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Sayq Plateau - A view from our expert author


Village, Sayq Plateau, Oman by Zwawol, DreamstimeA typical small village on the Sayq Plateau where produce is cultivated © Zwawol, Dreamstime

Before the superb tarmac road was finished in 2006, the ascent to the Sayq Plateau was a gruelling 6-hour climb up a near-vertical path. A special kind of jabal donkey was used, tough and agile like a goat, as an unburdened, normal donkey would not cope with such an ascent, let alone when loaded. The plateau itself is at 2,000m, with temperatures to match. Even during the day, you will need thick clothing here in the winter months.

On the south-facing slopes villages grow almonds, apples, apricots, figs, grapes, lemons, peaches, pomegranates, roses and walnuts and scattered under the trees and bushes barley, garlic and onion thrive.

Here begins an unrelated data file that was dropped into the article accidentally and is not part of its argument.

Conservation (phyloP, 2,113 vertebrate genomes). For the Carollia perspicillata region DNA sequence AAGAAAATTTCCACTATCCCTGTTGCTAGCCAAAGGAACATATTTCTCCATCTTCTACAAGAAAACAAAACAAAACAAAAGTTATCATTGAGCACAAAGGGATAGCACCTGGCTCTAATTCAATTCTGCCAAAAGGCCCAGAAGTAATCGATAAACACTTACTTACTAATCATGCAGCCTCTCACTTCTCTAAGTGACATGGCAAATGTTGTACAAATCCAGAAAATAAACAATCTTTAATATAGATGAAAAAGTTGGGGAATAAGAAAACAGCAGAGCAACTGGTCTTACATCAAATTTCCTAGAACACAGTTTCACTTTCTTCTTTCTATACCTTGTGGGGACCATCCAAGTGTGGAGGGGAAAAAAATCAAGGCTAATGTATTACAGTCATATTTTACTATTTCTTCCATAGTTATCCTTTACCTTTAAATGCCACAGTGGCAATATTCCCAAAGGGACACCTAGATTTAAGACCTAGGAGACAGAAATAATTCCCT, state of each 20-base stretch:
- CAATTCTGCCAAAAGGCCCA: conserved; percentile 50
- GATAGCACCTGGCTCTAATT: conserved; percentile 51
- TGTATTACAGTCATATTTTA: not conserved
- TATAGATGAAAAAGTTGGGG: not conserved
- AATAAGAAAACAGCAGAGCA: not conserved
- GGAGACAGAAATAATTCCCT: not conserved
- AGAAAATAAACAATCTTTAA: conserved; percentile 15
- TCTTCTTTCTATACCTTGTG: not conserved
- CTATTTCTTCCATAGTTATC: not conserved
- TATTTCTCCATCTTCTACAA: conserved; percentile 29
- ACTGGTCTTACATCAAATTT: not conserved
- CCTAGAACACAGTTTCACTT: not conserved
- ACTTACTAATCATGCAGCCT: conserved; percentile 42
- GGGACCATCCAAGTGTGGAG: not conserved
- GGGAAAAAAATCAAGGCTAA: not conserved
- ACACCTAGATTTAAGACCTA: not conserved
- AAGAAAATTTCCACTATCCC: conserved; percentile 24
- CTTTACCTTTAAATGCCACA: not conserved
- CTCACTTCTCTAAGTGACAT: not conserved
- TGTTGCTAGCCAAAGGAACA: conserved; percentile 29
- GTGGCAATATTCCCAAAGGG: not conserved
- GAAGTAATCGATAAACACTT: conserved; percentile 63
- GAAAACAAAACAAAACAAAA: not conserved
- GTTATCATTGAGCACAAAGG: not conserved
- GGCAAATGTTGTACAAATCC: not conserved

The road alone is worth the visit: there are several parking areas at higher elevations and on clear days the views are stupendous. There’s no need to keep looking over your shoulder, as you will descend on exactly the same road. After nearly 12km of gear-crunching ascent, the road reaches over 2,000m and the general undulating plateau area. The rocks here are limestone, faulted through the collision of the surrounding ophiolite on the plain below.

On the south-facing slopes villages grow almonds, apples, apricots, figs, grapes, lemons, peaches, pomegranates, roses and walnuts and scattered under the trees and bushes barley, garlic and onion thrive.

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